28:16-17. Some time during the forty days of Jesus’post-resurrection stay on earth (probably soon after they heard the news that Sunday), the eleven disciples and many more of Jesus’ followers proceeded to Galilee, where Jesus had instructed them to go (26:32; 28:7, 10). Here Matthew’s focus was back on the eleven, the foundation stones of his church. Jesus had apparently specified a particular mountain as their meeting place. At the end of the journey, presumably on the designated mountain, they saw him. Imagine their joy! It was only natural that they worshiped him. But some doubted (the word doubt means “to duplicate,” “to be of two minds,” or “to waver, hesitate”). All wanted to believe, but their faith was weak. Some experienced the internal tug-of-war between “two minds”—the one wanting to follow their fledgling faith and the other wanting to follow “reason.” Even those presented with clear evidence for the truth can still have doubts. But the word some implied there were others who believed everything they saw. These were the followers of the Messiah-King who would continue on into Acts, willing to take any risk in obedience to their master. This was true faith in action, living on the edge of “risky” obedience.
28:18. Before the resurrection, Jesus had authority (7:29; 9:6,8; 11:27; 21:23). However, through the resurrection, the Father granted Him all authority over heaven and... earth, an authority far greater than that which Satan had vainly promised Him (see note at 4:8-9).
28:19. The command to extend their mission worldwide brings to a climax Matthew’s repeated theme of Gentile participation in God’s salvation. The inclusion of four Gentile women in Jesus’ genealogy and the summons of the magi to worship the infant Christ foreshadowed the disciples’ mission of making disciples of all nations. Baptism marked a person’s entrance into the faith community. In the name of the Father and of the Son and of the Holy Spirit is a reference to the Trinity. Matthew’s language shows that a clear understanding of Jesus’ nature and identity as God was required before baptism.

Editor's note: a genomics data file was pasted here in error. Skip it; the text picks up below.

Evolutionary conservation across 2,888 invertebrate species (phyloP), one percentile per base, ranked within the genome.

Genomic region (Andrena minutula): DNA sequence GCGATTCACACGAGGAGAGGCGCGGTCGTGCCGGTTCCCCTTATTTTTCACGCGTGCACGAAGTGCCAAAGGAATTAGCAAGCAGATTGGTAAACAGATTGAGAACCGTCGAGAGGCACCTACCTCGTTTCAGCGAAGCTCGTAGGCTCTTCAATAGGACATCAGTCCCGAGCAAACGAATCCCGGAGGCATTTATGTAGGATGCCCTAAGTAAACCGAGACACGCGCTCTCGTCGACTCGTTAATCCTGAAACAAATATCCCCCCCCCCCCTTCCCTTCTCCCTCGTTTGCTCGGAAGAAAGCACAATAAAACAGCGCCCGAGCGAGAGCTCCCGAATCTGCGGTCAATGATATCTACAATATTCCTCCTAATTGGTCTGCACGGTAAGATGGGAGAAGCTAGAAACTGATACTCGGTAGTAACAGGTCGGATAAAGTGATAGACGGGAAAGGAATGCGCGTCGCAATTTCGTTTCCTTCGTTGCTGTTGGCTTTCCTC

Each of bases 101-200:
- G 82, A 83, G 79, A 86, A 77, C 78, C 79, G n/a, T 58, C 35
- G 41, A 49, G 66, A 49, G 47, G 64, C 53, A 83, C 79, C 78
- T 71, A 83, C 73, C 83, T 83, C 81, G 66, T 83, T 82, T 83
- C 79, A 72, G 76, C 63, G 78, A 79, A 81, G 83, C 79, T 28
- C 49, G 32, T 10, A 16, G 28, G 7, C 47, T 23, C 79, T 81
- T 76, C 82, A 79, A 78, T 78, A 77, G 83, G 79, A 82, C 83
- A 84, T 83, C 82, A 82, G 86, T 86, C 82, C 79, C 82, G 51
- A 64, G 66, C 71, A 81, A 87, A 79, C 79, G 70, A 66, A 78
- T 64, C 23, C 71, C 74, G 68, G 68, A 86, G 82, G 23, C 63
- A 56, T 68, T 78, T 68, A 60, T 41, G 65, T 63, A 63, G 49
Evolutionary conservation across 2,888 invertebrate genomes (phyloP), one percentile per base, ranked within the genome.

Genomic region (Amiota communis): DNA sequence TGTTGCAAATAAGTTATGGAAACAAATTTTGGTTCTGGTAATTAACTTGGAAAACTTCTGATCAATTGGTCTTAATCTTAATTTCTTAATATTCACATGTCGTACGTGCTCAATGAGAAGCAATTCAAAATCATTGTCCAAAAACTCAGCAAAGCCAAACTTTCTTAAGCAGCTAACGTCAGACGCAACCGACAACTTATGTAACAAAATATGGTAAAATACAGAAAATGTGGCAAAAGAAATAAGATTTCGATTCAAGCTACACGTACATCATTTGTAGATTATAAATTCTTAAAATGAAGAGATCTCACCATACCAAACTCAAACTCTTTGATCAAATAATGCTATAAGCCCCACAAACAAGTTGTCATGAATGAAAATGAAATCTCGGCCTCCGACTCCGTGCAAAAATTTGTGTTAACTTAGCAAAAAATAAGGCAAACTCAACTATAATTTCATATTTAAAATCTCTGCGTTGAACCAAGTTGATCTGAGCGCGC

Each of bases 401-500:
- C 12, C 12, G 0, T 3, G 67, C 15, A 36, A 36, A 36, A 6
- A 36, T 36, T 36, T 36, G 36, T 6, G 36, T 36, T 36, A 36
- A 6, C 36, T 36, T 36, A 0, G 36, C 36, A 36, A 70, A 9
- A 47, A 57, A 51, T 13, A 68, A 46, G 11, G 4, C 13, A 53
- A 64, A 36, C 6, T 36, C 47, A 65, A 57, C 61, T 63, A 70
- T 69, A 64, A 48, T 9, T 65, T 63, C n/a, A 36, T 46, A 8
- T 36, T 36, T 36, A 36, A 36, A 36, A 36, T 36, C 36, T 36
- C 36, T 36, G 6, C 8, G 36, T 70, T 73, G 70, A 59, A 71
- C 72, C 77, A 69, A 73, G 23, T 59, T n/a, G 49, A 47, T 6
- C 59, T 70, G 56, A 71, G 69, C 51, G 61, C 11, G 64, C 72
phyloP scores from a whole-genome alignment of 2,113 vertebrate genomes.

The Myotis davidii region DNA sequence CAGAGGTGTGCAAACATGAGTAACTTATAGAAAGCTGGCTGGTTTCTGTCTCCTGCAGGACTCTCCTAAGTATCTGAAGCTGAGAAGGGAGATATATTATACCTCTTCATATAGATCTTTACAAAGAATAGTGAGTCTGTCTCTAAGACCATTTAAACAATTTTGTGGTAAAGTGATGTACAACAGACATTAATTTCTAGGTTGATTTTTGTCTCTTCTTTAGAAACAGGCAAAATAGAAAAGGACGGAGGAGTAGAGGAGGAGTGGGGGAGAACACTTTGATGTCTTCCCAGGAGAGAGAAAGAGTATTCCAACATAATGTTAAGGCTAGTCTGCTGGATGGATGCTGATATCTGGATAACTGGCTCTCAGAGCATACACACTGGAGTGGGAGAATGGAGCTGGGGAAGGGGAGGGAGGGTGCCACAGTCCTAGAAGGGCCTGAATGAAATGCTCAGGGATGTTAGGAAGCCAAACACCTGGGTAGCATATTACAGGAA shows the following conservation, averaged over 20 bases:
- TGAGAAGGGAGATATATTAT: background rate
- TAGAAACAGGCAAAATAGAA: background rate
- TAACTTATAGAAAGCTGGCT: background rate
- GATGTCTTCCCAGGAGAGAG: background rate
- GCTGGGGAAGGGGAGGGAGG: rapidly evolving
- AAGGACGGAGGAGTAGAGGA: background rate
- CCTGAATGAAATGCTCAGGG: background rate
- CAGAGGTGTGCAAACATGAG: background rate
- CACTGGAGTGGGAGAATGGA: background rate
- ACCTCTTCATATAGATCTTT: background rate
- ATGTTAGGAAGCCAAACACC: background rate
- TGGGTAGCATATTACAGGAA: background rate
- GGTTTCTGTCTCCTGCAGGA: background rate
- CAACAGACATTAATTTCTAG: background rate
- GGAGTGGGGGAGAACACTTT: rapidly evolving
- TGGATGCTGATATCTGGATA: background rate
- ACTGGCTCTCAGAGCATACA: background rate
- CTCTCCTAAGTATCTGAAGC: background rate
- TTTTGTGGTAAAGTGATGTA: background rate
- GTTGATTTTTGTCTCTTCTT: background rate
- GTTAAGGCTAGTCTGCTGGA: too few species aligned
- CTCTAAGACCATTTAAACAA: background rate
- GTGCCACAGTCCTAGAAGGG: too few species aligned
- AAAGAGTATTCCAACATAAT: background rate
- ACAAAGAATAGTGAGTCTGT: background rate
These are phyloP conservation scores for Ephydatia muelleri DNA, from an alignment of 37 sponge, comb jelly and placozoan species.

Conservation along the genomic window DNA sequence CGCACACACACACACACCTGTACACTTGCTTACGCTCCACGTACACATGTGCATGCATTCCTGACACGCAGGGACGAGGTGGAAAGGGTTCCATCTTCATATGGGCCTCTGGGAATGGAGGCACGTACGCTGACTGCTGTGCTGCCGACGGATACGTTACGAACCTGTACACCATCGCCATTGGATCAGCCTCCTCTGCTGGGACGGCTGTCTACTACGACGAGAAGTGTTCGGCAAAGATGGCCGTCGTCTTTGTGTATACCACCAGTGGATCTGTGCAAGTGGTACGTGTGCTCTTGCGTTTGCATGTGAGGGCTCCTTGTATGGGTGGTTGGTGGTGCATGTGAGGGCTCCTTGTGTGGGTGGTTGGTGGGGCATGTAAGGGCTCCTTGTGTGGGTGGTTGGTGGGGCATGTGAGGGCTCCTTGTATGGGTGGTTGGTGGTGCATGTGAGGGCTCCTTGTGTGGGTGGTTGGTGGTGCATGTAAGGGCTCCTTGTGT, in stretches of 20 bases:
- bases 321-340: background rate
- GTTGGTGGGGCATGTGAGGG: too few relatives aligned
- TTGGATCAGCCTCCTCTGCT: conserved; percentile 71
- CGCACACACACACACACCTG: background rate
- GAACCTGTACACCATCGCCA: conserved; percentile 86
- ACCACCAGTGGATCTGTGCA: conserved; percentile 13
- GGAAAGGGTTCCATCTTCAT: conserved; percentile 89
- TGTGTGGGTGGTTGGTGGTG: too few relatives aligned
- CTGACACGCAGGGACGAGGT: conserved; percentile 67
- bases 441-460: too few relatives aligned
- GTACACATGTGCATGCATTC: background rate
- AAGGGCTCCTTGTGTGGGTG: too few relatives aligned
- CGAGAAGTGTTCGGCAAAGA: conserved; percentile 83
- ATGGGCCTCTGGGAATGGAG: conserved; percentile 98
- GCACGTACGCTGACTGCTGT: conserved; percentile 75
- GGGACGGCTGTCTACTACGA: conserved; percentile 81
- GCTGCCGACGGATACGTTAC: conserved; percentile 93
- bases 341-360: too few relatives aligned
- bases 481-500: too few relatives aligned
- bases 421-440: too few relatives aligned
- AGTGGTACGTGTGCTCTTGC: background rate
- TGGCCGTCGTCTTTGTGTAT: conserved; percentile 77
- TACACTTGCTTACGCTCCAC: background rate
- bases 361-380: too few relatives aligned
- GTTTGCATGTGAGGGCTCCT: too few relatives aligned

28:20. The Great Commission (vv. 19-20) is preceded by a reference to Jesus’ authority and followed by the promise of Jesus’ spiritual presence among us. Both are necessary if we are to fulfill our God-given mission..
14:16-17. Another Counselor or the Spirit of truth is the Holy Spirit (v. 26), who guides disciples into all truth (16:13). The Spirit replaces Jesus’ physical presence by permanently indwelling His followers. Divine presence for Jesus’ followers includes the Spirit (14:15-17), Jesus (vv. 18-21), and the Father (vv. 22-24).
13:5. Another threat to family stability is materialism. Obeying two features could control materialism. First, renounce love of money. Do not make the possession of money an end in itself. Second, be content with what you have. The presence of God in all of life encourages such contentment. Knowing the Lord will not abandon us gives us the stability to enjoy what he gives us (Deut. 31:6, 8). Enjoying his unfailing presence is better than coveting glistening bullions of gold.
13:6. Another threat to family life is anxiety. Encouraging words from Psalm 118:6–7 remind us that God’s presence in life banishes anxiety about personal needs. This is the only New Testament verse describing God as a helper. Hebrews 2:18 uses the verbal form of the word to picture Jesus as a source of help for the tempted (cf. Mark 9:22; 2 Cor. 6:2).